FDA orders studies on birth control device as Essure complaints grow in CNY

Some women calling for device to be banned, FDA calls for more warning labels

SYRACUSE (WSYR-TV) - Complaints about a permanent birth control device led the U.S. Food and Drug Administration to issue an order to the drug's maker, Bayer, calling for new studies about Essure.

The agency also wants more warnings on the label and a patient checklist to make sure women understand the risks.

The response follows a hearing last year, when the Obstetrics and Gynecology Devices Panel listened to patients who said they had serious problems with Essure.

The procedure involves placing tiny coils, containing a nickel-titanium alloy, into the fallopian tubes.

Syracuse-based doctor Myron Luthringer says the procedure creates an inflammatory response, so scar tissue surrounds the coil with the intention of permanently blocking pregnancy.

"I've seen patients that have coils that have migrated, fragmented, attached to the bowel, perforated through the uterus, perforated through the fallopian tubes causing pain to other organs," Dr. Luthringer said.

He estimates he's performed hysterectomies to remove the device for more than one hundred women from across Central New York. 

Online, Essure advertises a quick recovery — with most women going home in 45 minutes and resuming normal activities in a day or two.

Several women in Central New York contacted NewsChannel 9, insisting they experienced long-term pain.

"It increasingly gets worse and worse. It varies from cramping to stabbing," said Casey Downes of Homer.

Sheila Pitt of Chittenango compared the feeling to a sharp poking.

"The lower back pain that never ever went away and then the inflammation started and my whole body swelled," recalled Danielle Durant of Camden.

They call themselves E-sisters — a network of women, sharing their Essure stories.

"Both were perforated through my fallopian tubes, sticking straight out. So, every time ovulation occurred, I would have excruciating pain on top of the numbness," said Paula Lehtonen of Mexico.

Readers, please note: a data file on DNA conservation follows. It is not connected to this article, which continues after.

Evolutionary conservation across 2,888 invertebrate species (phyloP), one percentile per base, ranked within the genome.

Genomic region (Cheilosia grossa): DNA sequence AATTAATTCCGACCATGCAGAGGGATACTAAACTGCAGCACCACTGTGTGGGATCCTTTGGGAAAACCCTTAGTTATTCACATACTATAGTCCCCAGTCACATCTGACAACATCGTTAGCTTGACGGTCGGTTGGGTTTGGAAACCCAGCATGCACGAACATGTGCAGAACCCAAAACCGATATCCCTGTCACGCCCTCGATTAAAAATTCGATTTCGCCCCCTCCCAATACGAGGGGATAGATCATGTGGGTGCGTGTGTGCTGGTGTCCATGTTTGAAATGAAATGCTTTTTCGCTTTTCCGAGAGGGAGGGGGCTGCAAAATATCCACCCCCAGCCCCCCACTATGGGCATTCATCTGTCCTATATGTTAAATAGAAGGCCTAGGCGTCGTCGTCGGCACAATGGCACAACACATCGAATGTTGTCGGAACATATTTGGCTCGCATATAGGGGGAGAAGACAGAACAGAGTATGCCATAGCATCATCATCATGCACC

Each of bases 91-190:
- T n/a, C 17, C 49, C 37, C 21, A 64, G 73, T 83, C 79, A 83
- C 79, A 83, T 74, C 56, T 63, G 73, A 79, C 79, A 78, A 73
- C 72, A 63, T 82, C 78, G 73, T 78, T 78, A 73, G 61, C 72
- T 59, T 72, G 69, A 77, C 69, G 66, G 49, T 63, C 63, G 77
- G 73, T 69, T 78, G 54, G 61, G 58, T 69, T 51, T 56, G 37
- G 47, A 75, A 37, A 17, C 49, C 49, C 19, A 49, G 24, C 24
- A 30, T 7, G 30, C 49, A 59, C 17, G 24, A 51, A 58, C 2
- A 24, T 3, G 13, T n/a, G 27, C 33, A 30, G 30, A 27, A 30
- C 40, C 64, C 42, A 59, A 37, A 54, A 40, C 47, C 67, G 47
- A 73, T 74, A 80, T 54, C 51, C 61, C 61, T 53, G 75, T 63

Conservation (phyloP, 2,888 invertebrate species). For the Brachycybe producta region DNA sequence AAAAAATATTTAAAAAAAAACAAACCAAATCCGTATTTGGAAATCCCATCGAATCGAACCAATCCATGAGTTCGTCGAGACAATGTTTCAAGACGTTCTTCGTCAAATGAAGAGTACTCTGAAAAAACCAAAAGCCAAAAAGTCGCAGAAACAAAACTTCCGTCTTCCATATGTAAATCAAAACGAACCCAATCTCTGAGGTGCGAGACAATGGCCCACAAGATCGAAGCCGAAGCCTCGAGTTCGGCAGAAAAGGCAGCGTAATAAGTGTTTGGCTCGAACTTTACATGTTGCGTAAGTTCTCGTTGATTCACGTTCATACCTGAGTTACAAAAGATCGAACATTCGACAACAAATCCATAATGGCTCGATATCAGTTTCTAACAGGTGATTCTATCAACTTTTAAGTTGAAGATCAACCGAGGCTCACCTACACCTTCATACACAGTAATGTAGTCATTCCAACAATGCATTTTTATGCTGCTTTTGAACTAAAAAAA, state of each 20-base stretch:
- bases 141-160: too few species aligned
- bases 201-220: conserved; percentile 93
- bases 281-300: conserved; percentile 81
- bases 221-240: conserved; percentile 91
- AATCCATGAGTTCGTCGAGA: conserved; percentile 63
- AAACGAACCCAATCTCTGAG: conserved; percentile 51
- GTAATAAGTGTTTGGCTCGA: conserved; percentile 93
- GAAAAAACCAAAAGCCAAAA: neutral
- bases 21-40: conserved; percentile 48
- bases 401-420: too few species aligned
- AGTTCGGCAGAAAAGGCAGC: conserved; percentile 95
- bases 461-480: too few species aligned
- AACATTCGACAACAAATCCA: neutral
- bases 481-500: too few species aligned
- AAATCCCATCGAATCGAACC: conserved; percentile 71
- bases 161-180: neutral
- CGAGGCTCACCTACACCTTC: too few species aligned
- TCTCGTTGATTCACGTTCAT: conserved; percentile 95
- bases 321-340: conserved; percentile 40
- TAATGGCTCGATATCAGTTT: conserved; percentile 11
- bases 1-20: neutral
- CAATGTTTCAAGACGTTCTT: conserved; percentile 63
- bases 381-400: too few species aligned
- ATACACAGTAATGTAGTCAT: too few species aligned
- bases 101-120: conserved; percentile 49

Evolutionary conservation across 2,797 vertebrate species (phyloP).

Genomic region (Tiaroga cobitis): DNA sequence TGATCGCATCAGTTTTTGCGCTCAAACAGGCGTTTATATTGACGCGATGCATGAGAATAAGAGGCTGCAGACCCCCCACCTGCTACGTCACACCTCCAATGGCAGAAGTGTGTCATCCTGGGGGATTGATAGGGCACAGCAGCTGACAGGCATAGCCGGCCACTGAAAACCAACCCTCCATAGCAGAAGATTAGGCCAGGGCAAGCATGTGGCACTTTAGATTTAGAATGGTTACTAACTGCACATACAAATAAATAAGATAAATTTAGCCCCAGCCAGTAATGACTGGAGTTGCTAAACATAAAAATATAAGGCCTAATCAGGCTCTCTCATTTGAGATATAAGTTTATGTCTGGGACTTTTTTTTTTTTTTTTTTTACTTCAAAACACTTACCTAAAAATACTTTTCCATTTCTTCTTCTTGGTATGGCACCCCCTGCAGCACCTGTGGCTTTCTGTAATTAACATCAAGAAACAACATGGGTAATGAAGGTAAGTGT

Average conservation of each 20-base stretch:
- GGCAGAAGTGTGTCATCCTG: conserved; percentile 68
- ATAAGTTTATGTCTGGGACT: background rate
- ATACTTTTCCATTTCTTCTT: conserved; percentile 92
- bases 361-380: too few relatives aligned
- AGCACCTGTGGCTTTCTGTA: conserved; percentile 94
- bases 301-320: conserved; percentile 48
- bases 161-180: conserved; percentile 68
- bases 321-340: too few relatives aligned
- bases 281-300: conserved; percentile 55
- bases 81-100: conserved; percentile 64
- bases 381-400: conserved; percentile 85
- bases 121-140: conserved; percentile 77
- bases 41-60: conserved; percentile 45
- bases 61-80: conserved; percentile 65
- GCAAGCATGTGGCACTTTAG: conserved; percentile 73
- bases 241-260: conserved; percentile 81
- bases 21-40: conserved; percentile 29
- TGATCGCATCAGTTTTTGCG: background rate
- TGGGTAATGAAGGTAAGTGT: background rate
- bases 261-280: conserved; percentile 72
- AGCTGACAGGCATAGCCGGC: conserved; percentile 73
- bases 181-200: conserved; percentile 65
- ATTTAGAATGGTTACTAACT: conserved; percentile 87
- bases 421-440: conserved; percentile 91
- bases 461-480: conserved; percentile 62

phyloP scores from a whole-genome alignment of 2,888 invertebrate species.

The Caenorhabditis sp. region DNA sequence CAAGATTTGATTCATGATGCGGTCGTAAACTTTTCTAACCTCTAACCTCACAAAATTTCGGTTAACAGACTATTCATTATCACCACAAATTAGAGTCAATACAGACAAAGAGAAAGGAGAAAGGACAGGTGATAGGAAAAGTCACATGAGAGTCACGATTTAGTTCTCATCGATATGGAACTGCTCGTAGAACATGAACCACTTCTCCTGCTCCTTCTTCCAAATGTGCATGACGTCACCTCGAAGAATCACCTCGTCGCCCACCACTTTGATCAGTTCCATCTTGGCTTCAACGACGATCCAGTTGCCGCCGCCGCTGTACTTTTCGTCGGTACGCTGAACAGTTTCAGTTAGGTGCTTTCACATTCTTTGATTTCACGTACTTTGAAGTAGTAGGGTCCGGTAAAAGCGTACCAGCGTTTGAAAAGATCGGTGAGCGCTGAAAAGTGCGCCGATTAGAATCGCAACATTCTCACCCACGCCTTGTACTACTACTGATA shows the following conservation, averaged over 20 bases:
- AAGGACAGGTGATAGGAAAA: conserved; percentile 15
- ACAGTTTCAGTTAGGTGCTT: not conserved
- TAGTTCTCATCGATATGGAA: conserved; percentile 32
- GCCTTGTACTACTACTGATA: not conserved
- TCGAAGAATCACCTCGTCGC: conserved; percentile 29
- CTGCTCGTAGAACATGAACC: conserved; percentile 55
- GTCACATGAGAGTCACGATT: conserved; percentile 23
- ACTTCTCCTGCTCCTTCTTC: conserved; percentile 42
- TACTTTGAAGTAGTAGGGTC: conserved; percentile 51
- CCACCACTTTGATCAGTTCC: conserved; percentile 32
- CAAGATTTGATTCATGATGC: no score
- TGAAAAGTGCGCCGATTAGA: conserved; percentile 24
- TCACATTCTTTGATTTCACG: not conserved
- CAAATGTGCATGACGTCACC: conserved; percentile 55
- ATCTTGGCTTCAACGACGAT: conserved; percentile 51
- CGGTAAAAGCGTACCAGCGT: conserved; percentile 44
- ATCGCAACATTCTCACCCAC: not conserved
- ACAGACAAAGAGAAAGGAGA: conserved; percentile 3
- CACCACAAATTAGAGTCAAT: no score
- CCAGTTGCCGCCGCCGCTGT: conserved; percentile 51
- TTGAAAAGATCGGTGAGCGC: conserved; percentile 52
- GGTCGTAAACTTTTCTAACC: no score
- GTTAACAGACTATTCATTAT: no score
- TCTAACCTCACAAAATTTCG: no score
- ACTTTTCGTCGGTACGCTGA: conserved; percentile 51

Some of the women say symptoms began immediately when the coils were placed. Others say they noticed health issues months later, until the coils were removed.

"Probably 90 percent of my symptoms were gone as soon as I woke up from surgery," Durant added.

A statement from a Bayer spokesperson says the company will work with the FDA.

"Patient safety and appropriate use of Essure are our greatest priorities," stated Dario Mirski, M.D., senior vice president and head of medical affairs Americas at Bayer. "A woman's decision to choose a birth control method is a very important and personal one, and Bayer is committed to providing physicians with resources, tools and information to help them counsel women about Essure."

The company also posted a video statement on Youtube in late February. Click here to watch.

Pitt was among the women who shared her story with the FDA panel during the hearing last year. The results leave her with mixed emotions.

"It is definitely a step in the right direction for people who are considering Essure to be able to have the black box warning and the checklist that they are proposing. It fails to help the people who currently have Essure," Pitt said.

She has an attorney, but since the device was approved by the FDA more than a decade ago — she's been told the manufacturer may be legally protected.

Many of her E-sisters want that approval reversed.

"I'm angry," Lehtonen said. "I'm so mad that I'm not going to stop until this is taken off the market. I think somebody should be held accountable."

The women are part of a growing movement online, where Facebook pages have become a dedicated meeting ground for patients who said they didn't realize why they were in pain until they heard others share their stories.

"They are not taking us seriously. But, that's okay because we are not going away," Durant added


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